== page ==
I have a Heller Magister taking up shelf space, however I have a big reluctance to build it OOB because it's hardly inspirational as such... Option 1: Patrouille De France 1978, could there be a more colourful scheme? Or a more common combination...(tied perhaps with a Red Arrow Hawk) Option 2: All silver West Germany WS50 19966. Could this be the most boring Heller scheme? So without buying an AM decal sheet what could I come up with? 1. Put it back on the shelf 2. Build but don't paint/decal 3. Spend more money on decals, and blowing apart the idea of cheap + cheerful. 4. Wiff... Which do you think won? ********** Edit: Just found an old Matchbox G91Y in deep storage so now I have to wonder what a mix-n-match would result in...
  9. Hi all, I am new on this forum and this diorama is my biggest work, so far. The basic kits were the Hasegawa's old bf 109E and the Tamiya reissued Opel Blitz. During the building I used a lot of PE and detail sets, such as Eduard, Part, Hauler, SBS Model! Hope you like it! Thanks or watching! Cheers, Matyi from Hungary
  10. Barleta

    CONFISERIE

    Hey everyone. So my latest project was this small vignette I made completly from scratch. The vignette is 1/72 scale with diameter of 6cm. The solider and a dog are from the old pack of Revell figures. The base was made on the old cover of mustard dishes. I love to work with natural elements to achieve the wanted realism, that's why I used real wood,rocks and soil. The house was made from the balsa wood and then covered with a putty. I used AK paints and washes. For the reference photos I used photos from ruined city of Saint Lo in 1944. I am very happy with the result because this was the first time I built the ruins on vignette. Anyways, here are the photos and I hope you guys will like it Cheers from Slovenia, Gašper Podbregar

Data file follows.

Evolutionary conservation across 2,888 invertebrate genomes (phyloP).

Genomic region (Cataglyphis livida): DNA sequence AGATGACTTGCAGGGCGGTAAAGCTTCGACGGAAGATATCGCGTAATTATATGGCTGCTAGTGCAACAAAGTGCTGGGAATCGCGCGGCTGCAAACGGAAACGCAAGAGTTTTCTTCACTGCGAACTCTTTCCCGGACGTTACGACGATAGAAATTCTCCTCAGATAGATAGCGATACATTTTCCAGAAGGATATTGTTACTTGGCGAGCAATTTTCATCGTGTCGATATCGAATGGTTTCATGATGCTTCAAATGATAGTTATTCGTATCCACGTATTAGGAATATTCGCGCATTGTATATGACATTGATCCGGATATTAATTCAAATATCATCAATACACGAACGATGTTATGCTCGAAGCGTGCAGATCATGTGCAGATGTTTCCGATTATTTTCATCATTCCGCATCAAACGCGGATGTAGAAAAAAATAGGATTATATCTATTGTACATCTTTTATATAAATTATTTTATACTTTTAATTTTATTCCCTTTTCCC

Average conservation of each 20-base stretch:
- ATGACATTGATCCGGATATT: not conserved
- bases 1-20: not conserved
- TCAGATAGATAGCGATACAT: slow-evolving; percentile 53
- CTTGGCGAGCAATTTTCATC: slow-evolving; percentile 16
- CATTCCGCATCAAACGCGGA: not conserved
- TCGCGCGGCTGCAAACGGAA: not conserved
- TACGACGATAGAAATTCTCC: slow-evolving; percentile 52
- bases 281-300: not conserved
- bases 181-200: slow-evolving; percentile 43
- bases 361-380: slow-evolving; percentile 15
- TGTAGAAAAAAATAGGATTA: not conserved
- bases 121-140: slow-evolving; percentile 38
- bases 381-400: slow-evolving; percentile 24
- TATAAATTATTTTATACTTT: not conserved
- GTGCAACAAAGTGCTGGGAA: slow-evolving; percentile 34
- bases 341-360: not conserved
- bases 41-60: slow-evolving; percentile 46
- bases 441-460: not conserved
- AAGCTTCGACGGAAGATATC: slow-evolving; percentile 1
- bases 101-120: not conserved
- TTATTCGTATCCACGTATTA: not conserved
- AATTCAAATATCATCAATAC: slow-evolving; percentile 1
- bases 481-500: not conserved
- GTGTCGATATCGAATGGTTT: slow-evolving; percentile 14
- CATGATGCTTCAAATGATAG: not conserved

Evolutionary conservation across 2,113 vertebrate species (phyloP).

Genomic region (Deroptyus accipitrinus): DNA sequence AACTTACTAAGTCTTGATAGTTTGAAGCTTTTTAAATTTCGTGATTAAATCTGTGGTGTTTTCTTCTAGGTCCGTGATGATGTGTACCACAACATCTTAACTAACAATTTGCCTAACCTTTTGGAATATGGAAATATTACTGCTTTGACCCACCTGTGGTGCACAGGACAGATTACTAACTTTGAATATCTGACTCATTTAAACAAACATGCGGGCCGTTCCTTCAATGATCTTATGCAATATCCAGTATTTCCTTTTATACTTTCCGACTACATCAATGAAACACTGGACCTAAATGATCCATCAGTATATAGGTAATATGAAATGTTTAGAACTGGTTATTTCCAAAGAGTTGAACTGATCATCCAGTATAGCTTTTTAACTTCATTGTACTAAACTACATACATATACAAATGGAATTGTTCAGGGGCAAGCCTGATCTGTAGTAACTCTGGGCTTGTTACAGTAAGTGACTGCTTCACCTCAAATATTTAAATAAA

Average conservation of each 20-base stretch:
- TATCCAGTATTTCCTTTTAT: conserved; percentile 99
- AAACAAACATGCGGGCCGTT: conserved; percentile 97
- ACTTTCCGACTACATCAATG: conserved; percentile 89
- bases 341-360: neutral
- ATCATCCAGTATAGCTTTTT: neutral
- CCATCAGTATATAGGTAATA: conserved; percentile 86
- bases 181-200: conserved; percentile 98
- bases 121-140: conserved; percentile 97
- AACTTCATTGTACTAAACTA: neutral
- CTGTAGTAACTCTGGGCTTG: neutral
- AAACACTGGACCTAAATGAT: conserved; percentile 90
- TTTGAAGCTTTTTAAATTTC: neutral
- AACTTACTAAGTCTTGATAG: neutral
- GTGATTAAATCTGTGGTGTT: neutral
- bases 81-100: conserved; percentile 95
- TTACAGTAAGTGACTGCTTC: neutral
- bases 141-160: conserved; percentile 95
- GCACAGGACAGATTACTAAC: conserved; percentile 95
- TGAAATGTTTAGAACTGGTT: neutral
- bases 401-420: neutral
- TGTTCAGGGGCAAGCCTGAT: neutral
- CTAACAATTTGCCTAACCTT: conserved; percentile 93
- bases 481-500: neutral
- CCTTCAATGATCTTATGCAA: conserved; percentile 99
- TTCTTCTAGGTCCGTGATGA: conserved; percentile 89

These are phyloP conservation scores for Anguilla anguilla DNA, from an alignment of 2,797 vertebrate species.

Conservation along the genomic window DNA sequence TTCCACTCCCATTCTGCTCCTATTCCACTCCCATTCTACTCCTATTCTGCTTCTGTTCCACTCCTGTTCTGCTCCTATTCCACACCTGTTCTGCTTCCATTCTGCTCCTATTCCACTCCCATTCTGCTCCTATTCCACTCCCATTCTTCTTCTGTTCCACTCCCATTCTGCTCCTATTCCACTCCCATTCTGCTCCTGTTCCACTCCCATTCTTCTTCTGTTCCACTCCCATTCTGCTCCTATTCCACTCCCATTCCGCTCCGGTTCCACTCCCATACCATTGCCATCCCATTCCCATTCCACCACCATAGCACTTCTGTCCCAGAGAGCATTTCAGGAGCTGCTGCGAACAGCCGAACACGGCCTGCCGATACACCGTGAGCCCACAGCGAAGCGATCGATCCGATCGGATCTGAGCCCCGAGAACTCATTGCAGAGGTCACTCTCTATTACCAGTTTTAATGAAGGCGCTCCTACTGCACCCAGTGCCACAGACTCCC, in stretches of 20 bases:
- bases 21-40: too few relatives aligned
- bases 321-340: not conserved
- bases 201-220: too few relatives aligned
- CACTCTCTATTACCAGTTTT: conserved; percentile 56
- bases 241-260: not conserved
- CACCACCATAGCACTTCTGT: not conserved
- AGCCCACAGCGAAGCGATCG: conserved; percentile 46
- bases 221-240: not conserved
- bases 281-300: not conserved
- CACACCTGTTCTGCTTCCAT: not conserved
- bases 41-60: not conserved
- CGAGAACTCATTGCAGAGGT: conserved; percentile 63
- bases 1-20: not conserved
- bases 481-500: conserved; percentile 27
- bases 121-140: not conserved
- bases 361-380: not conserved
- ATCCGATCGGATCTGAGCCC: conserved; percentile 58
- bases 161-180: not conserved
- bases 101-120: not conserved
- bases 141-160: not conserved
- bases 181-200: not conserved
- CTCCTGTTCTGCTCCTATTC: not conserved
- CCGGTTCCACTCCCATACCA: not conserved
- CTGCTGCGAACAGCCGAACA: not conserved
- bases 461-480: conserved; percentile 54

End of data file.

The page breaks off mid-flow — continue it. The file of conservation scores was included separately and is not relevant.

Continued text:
11. Dewoitine D.520C1 n° 277, GC III/6 5ème escadrille l'armée de l'Air, Rayack (Syria), June 1941, flown by Sous-lieutenant Pierre Le Gloan Kit: 1/72 Hasegawa Dewoitine D.520 "French Air Force" Afermarket parts : Eduard #72-254 photo-etched detail set (selected parts only) Falcon vac formed canopy (from the set #26 “France WWII”) Corrections & additions made on the kit: The nose air intakes were originally the wrong shape being too narrow at their forward end. This was corrected with plastic inserts and re-shaping. The louvers were added to the intakes as it can be seen on the photos. The under-belly cooler was too narrow and also not curved enough in outline. It was re-shaped by making two cuts in its rear part, repositioning the rear ends of the cooler sides outward and filling the gaps with Mr.Surfacer. The cooler interior (area covered by the cooler) was completely re-worked by cutting out the flat plastic fragment of the lower wing part and making an appropriate niche instead, as it was on the real thing. Therefore, the etched cooler grills by Eduard (designed to fit the kit parts) became just useless and the replacement parts were finally scratch built. The wing area where the cooler is attached was also modified according to the reference photos. The main wheel wells (too shallow and represented totally wrong on the kit) were completely re-worked, in particular, the niches for the landing gear legs. For the wheel well “ceilings” the Eduard parts were used, with some additions though. The kit parts for the landing gear covers were thinned down and modified for correct appearance. This way they still look much better than the flat etched pieces. The incorrect curved representation of the area under the rear view windows behind the cockpit (à la P-40) was removed and replaced by the flat panels at it was the case with the real thing. Some panel lines were added and some were corrected according to the reference photos. The rear view windows (unfortunately, not present with the Falcon set and too thick as kit parts) were therma-formed using the kit-parts as templates. The main wheels were flattened using the surface of the electric cooker. The etched parts for the gun sight were still too big and this one was eventually scratch built as well. I decided to add the ring gun sight as well, since it can be clearly seen on one of the photos showing this a/c. The kit decals were modified according to the reference photos.
  12. This was a quickie done in an hour or two, built around two weeks ago. Not the best I've done but can't say I enjoyed building this kit either. Here we go: Regards